Under their control, any efforts by elected student representatives to support positive social change or vocalise about these important issues that students care about are inevitably shut down. Evidently, they have dismissed motions to condemn the Federal Government’s recent attacks on higher education, the ongoing military coup in Myanmar, and Australia’s illegal and inhumane indefinite imprisonment of refugees and asylum seekers, just to name a few examples. In doing this, they present an uncritical defence of the status quo. And they silence those of us who actually care about making a better world. This is an inherently conservative stance and it is out of touch with the progressive sentiments of most students.

Some would respond that motions by student representatives won’t do anything anyway. They are just cynical political moves or tokenistic virtue-signalling. I think that this view is unfair to many of our student representatives. Their voices are just a start, after all. They are meant to encourage further discussion and activity. And they let students know, whether they are Uyghur, Burmese, or Palestinian, that the student community supports them. Many student representatives themselves are involved in activism outside of their roles. They do genuinely care about the problems at hand.

And the sense that students can’t do anything is only enabled by the “apolitical” stance of current student political leadership. They have disaffiliated Adelaide University from the National Union of Students (NUS), the elected national representative body for students. The NUS is not a perfect organisation, sure. Anyone who has been to a NUS conference would know this. Even so, it is still a highly important forum where students can discuss the issues that matter to them. And if there are problems with the NUS, why not stay involved and work to resolve them? Don’t just leave them unaddressed. To respond by quitting altogether is a total cop out. A “too hard” response. Unsurprising, though, for a student leadership that is totally authoritarian, highly undemocratic, cowardly and completely spineless.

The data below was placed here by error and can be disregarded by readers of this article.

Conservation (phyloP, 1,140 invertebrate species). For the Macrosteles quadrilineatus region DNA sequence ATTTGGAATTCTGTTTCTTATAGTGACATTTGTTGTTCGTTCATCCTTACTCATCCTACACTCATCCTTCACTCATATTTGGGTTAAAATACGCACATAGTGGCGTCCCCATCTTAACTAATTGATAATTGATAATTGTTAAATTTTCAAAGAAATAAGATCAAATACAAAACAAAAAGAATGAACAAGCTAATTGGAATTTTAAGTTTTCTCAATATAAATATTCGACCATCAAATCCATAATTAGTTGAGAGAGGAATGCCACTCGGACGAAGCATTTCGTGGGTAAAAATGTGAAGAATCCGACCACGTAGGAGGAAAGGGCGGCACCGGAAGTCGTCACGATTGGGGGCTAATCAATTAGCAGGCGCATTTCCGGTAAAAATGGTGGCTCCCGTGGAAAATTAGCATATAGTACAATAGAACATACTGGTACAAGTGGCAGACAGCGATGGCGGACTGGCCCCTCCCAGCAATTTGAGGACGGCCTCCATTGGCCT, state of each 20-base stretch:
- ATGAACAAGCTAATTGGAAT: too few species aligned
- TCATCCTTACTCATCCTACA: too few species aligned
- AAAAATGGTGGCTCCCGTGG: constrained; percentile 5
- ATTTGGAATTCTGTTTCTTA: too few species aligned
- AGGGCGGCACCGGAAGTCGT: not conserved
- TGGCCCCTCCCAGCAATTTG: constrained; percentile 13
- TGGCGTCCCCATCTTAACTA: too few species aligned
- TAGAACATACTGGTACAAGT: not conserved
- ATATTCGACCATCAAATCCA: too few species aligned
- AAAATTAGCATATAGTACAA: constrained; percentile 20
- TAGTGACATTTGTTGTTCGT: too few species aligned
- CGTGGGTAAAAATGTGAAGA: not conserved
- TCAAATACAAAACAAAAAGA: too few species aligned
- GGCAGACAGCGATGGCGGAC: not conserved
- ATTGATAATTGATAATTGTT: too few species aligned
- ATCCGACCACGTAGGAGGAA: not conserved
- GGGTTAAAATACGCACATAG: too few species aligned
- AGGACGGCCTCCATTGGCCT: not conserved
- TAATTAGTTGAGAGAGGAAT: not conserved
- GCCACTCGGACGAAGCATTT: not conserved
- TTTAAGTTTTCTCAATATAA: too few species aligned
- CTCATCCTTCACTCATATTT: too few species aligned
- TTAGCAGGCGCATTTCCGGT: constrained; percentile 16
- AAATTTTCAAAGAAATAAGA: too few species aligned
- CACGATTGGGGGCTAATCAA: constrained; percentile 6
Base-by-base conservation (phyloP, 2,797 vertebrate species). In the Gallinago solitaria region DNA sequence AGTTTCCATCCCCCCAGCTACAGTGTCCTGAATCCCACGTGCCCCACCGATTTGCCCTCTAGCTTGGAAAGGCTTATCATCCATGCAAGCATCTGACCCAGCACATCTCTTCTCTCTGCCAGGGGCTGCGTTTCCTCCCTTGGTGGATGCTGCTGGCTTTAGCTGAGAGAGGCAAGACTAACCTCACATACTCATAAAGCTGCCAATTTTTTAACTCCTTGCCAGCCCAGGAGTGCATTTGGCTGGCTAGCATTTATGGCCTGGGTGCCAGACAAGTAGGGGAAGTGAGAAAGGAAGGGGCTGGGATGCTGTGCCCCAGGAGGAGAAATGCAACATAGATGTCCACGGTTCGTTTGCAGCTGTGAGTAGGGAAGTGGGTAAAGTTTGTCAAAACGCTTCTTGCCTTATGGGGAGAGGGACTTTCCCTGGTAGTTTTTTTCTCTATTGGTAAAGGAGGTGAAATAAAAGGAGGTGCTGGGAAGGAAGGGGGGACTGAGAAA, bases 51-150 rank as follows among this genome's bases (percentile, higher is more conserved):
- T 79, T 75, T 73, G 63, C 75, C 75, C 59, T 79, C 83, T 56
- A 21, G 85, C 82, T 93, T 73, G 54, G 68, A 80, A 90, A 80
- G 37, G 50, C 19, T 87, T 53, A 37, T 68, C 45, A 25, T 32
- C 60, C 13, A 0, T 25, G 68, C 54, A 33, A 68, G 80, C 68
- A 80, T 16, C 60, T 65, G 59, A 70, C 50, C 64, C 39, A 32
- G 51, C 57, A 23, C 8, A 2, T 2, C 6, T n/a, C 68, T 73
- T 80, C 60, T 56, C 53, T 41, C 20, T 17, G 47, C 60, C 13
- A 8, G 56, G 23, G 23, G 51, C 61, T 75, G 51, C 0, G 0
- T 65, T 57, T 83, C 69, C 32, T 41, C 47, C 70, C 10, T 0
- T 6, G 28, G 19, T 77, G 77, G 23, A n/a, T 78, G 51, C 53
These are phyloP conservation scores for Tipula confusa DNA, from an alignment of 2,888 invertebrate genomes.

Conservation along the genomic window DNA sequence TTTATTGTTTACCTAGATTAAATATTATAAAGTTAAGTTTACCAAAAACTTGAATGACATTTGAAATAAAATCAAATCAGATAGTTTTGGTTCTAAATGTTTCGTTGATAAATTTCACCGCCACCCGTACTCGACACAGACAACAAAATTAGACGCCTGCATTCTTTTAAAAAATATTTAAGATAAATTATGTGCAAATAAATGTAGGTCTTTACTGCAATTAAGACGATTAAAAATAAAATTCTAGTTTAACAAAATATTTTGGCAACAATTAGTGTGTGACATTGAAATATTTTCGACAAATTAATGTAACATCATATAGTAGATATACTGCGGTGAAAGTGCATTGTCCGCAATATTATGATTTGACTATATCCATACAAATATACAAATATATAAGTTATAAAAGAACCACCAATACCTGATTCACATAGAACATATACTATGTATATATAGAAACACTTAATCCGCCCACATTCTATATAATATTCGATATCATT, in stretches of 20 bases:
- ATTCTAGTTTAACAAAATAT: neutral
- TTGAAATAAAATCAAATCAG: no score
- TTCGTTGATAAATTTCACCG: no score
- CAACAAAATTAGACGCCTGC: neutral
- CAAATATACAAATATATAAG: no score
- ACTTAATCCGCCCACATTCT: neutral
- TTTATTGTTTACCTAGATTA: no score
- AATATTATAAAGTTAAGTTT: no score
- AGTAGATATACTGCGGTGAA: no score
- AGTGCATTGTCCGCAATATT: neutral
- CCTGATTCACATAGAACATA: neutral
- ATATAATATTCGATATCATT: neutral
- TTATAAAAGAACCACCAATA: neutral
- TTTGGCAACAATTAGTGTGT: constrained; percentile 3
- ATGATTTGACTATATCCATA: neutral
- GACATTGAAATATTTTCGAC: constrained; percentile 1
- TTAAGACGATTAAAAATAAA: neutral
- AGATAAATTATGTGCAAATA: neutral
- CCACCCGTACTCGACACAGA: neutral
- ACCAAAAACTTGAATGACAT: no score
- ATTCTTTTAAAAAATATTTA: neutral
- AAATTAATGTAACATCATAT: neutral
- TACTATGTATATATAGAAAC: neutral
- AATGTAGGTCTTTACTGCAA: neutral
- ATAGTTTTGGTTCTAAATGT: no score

There was, however, a time where student organisations thrived and succeeded in fighting for social justice. Many of them actively fought to end Australia’s involvement in the Vietnam War movement, boycotted the apartheid regime of South Africa, and pushed for Aboriginal voting rights, just to name a few examples. Much of this activism occurred on university campuses, including here at Adelaide University, and within the NUS and its predecessor, the Australian Union of Students (AUS). Tell me again how powerless student organisations are to make meaningful change in our lives and I’ll show you a mountain of evidence proving the opposite.

If we are to ever have bargaining power as students, we need to elect student representatives that aren’t afraid to fight against injustices, whether at home or abroad. And we need to take these causes to the national level by staying engaged in the NUS.

We should stand in solidarity with the Palestinians fighting to defend their homeland from the murderous Israeli state. Shame on Israel and those who support them and these student representatives who are silent about their crimes — in practice, there is no difference between the two when the outcomes are identical.

Dear Falesteen,

When they try to set the holy land on fire that is when you know

Dirty hands want to stain

When they try to silence you by violence that is when you know

Bloody apaches, drones and helicopters

When they only attack you from behind walls and fortified towers that is when you know

Constant raids, arrests and expulsions

When they try to invade Al-Aqsa that is when you know

That is when you know the wretched cower in their echo chambers

That is when you know the courageous spirit of resistance is building the road to liberation brick by brick

That is when you know the banner of freedom will soon be raised high in the rubble of apartheid

With your men imprisoned

With your children killed

With your women disrespected

With your homes demolished

Palestine, from the river to the sea

Palestine, from it’s olive trees to Al-Quds

Palestine, from it’s Dabke to its Maqluba

Freedom will become you

Adelaide University student magazine since 1932. Edited by Ivan Jankovic, Stasi Kapetanos, Isobel Moore, and Michelle Roylance. Get in touch: onditmag@gmail.com